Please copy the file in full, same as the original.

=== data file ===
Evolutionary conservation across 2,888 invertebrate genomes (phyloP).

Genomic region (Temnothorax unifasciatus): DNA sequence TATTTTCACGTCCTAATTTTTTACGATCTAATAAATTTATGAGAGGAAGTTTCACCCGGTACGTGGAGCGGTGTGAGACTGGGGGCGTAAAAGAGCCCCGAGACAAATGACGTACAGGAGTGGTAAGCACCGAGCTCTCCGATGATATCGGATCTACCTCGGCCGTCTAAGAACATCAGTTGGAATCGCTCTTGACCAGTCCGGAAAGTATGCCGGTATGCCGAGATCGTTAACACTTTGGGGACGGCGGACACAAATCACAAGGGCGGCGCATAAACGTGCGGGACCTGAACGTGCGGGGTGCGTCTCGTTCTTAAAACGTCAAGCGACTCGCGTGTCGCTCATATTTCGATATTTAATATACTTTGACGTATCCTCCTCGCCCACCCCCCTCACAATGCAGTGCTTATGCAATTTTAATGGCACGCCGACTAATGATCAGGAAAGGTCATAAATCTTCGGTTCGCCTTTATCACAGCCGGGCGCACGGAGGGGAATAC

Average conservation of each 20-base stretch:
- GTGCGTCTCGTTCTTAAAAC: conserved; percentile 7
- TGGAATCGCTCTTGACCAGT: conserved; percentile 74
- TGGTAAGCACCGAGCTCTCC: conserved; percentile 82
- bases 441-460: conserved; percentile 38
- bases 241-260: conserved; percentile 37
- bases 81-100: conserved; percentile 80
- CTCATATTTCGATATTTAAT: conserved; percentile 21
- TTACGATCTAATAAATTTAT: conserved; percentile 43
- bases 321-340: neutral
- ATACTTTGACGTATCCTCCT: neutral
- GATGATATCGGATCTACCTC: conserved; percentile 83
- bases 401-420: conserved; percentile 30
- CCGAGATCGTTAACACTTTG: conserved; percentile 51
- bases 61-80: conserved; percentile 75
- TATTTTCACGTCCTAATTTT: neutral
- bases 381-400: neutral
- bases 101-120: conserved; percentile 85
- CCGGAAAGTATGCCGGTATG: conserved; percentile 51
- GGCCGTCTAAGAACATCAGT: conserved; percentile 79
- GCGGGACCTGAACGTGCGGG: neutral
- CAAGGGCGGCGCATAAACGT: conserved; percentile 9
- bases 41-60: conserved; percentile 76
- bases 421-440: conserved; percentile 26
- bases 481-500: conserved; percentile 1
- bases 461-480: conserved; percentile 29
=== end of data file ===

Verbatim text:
Evolutionary conservation across 2,888 invertebrate genomes (phyloP).

Genomic region (Temnothorax unifasciatus): DNA sequence TATTTTCACGTCCTAATTTTTTACGATCTAATAAATTTATGAGAGGAAGTTTCACCCGGTACGTGGAGCGGTGTGAGACTGGGGGCGTAAAAGAGCCCCGAGACAAATGACGTACAGGAGTGGTAAGCACCGAGCTCTCCGATGATATCGGATCTACCTCGGCCGTCTAAGAACATCAGTTGGAATCGCTCTTGACCAGTCCGGAAAGTATGCCGGTATGCCGAGATCGTTAACACTTTGGGGACGGCGGACACAAATCACAAGGGCGGCGCATAAACGTGCGGGACCTGAACGTGCGGGGTGCGTCTCGTTCTTAAAACGTCAAGCGACTCGCGTGTCGCTCATATTTCGATATTTAATATACTTTGACGTATCCTCCTCGCCCACCCCCCTCACAATGCAGTGCTTATGCAATTTTAATGGCACGCCGACTAATGATCAGGAAAGGTCATAAATCTTCGGTTCGCCTTTATCACAGCCGGGCGCACGGAGGGGAATAC

Average conservation of each 20-base stretch:
- GTGCGTCTCGTTCTTAAAAC: conserved; percentile 7
- TGGAATCGCTCTTGACCAGT: conserved; percentile 74
- TGGTAAGCACCGAGCTCTCC: conserved; percentile 82
- bases 441-460: conserved; percentile 38
- bases 241-260: conserved; percentile 37
- bases 81-100: conserved; percentile 80
- CTCATATTTCGATATTTAAT: conserved; percentile 21
- TTACGATCTAATAAATTTAT: conserved; percentile 43
- bases 321-340: neutral
- ATACTTTGACGTATCCTCCT: neutral
- GATGATATCGGATCTACCTC: conserved; percentile 83
- bases 401-420: conserved; percentile 30
- CCGAGATCGTTAACACTTTG: conserved; percentile 51
- bases 61-80: conserved; percentile 75
- TATTTTCACGTCCTAATTTT: neutral
- bases 381-400: neutral
- bases 101-120: conserved; percentile 85
- CCGGAAAGTATGCCGGTATG: conserved; percentile 51
- GGCCGTCTAAGAACATCAGT: conserved; percentile 79
- GCGGGACCTGAACGTGCGGG: neutral
- CAAGGGCGGCGCATAAACGT: conserved; percentile 9
- bases 41-60: conserved; percentile 76
- bases 421-440: conserved; percentile 26
- bases 481-500: conserved; percentile 1
- bases 461-480: conserved; percentile 29